Pride says we need to have the best, be the best, or have what others have. Pride often means an attitude of self-entitlement (i.e. selfishness). With such attitudes anger is not far away when what we have is threatened, violated, ridiculed, stolen or disrespected. The way to conquer this struggle is to deal with the “tree of knowledge of good and evil” within and then the “sin nature” through prayer. This is done by dealing with self-pity and anger (and the pressure we put on ourselves) and not to minimize the wrongs done to us. We also need to refrain from judging people in order to love them to the end.
The reason we deal with the “sin nature” in prayer is that we don’t want to react in an ugly or sinful way towards any person. But if we refuse to minimize the wrongs people do to us and give up judgments, then we can stand up for ourselves in respectful ways.
Lay Down Your Pride
Everything we have is a gift from God. Even if we fought to keep the devil from stealing it and if we do own it, then we can freely give it up in the right situations with the right energy—if we are not selfish, not judgmental and don’t try to minimize the loss. We can’t demand it from God even if it is a “right” or a “normal” part of everyday human existence. Self-made people think everyone—including God— owes them what they hold dear; they refuse to give it up under any circumstances and will fight tooth and nail to keep it. Selfish and judgmental people find it hard to give up anything for other people.
But people who respect God also have pride. If we indulge in self-pity (rooted in selfishness and conceit), then we will not be kind and full of love for our enemies after they have violated us. When we deal healthily with our self-pity in prayer, then we will love our enemies more as Jesus does. We will also give up judgments and forgive more easily.
Jesus Is Our Model
But we can’t do this through our own strength, wisdom, and self-righteousness. We need to approach this task through humble prayer, take Jesus as our model, and use Scripture as our encouragement and support. When we handle the negative in a positive way, then this is healthy; gentleness and meekness will result, and my enemies will notice that something is different.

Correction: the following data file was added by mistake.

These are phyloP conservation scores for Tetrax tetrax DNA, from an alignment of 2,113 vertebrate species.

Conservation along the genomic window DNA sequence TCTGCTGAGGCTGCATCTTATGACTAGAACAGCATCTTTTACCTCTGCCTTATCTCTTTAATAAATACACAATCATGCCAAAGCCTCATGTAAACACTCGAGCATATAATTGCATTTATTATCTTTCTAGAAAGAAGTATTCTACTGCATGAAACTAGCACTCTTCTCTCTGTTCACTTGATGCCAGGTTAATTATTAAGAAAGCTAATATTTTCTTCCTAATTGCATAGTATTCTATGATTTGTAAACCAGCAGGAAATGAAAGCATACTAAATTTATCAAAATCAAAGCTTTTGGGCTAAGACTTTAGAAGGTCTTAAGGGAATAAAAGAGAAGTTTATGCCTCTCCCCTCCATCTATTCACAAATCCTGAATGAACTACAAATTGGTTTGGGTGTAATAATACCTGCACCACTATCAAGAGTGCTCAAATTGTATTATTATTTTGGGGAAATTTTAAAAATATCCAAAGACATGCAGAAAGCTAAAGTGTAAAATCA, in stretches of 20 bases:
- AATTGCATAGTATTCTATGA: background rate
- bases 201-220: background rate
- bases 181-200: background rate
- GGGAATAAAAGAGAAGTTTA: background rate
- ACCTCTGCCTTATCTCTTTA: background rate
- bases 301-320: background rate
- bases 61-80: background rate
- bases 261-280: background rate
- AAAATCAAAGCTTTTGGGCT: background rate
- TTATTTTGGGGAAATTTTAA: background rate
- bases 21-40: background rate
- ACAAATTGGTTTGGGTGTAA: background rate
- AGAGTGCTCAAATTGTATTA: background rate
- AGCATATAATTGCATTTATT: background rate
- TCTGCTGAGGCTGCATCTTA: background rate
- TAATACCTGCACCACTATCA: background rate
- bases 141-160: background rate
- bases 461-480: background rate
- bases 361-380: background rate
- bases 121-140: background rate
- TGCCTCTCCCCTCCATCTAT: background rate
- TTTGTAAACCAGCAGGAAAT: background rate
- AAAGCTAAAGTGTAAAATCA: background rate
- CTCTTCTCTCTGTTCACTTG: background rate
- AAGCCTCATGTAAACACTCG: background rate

When we have difficulty in forgiving a coworker: for not respecting us; for not obeying a rule that in our eyes symbolizes respect for us when kept; or for making us go farther than our honor permits, then the anger can only be eliminated when we give up our rushing displays to protect our honor and give up our right to the respect we covet or desire from others. This is done by dismantling all “sin-conduit” structures in my personal “tree of knowledge of good and evil”.
Love Others Through Humility
In prayer, I have found confessing and repenting from holding onto entitlements in a rude, mean, and jerk-like manner is important. As important as dealing with the roots to these in “the tree of knowledge of good and evil” within me. It is so easy to think that people owe me. And to treat them with respect only so long as they serve a purpose in my life. If I am humble I will be able to love people. And not because of what their power, intellect, and creativity can do for me, but because they have worth, dignity, and a purpose of their own.
Pride: Going Deeper
For example, I have strongly felt entitled to a quietness. So that I could determine my own thoughts: to not let others determine the direction of my thoughts. And to not be pestered with annoying sounds. When I did not get the quiet I wanted, I’d go to a nasty and self-pitying place. A place inside of me and when pushed to it I’d act like a jerk. I struggled for years trying to wrestle this issue to the ground and find peace. It was a learning curve for me.
At first, temporary measures were learned to keep me from acting like a control freak or jerk. Then I slowly went deeper with Jesus. I went to places where I understood how pride, judgments, self-pity, anger, pressure, minimization, jealousy, selfishness, meanness, and an “eye for an eye” mentality were responsible for my lack of tolerance. Dismantling the “sin-conduit” structures in my life that contained these energized commitments was key to finding victory in this area.
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